Friday, January 20, 2017

Rural Mainstreet Index in farm-and-energy heartland remains negative for 17th straight month

The Rural Mainstreet Index remained below 50 for the 17th straight month, indicating economic weakness in the 10-state region that stretches from Illinois to Wyoming and is dependent on agriculture and energy. Creighton University economist Ernie Goss surveys bank CEOs in rural areas of Colorado, Illinois, Iowa, Kansas, Minnesota, Missouri, Nebraska, Wyoming and the Dakotas.

The index, measured on a scale of 100, was 42.8 in January, just below December's 42.9. It was at 49 in September 2015. Farmland prices remained below 50 for the 38th straight month, rising from 26.8 in December to 33.8 in January.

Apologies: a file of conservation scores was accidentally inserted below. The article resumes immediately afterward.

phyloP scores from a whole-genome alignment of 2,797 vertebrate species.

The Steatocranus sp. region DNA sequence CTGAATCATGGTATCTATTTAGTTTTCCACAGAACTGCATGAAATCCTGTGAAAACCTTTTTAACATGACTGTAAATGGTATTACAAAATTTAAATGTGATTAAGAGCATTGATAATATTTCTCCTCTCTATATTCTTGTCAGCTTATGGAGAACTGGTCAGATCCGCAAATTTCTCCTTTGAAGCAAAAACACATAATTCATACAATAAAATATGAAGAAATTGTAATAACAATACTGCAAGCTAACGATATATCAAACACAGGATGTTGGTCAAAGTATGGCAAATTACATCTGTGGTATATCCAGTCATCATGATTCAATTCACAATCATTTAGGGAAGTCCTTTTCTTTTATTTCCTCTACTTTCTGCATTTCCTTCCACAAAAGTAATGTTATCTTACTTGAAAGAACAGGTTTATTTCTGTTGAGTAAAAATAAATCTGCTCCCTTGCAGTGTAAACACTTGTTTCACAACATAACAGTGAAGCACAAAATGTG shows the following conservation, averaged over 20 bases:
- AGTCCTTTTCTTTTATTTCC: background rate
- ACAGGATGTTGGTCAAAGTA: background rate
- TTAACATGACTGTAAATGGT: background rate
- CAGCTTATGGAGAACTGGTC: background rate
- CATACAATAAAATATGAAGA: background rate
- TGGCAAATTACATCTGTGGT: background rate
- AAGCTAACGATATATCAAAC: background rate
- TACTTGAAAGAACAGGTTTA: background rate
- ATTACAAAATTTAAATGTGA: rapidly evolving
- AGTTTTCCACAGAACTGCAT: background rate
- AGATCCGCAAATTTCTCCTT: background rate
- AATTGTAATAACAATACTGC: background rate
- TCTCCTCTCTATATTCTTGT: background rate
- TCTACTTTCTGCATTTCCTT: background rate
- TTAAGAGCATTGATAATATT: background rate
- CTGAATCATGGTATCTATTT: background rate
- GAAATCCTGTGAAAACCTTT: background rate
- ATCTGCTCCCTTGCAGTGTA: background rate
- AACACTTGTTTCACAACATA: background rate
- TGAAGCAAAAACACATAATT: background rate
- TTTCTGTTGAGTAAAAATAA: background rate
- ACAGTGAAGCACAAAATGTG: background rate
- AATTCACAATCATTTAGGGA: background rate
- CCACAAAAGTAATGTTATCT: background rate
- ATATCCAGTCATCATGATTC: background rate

Goss said, “The overall index was virtually flat from last month. Over the past 12 months, livestock commodity prices have tumbled by 7.3 percent and grain commodity prices have slumped by 11.7 percent. The economic fallout from this price weakness continues to push growth into negative territory for five of the 10 states in the region." (Creighton graphic: Rural Mainstreet Index)

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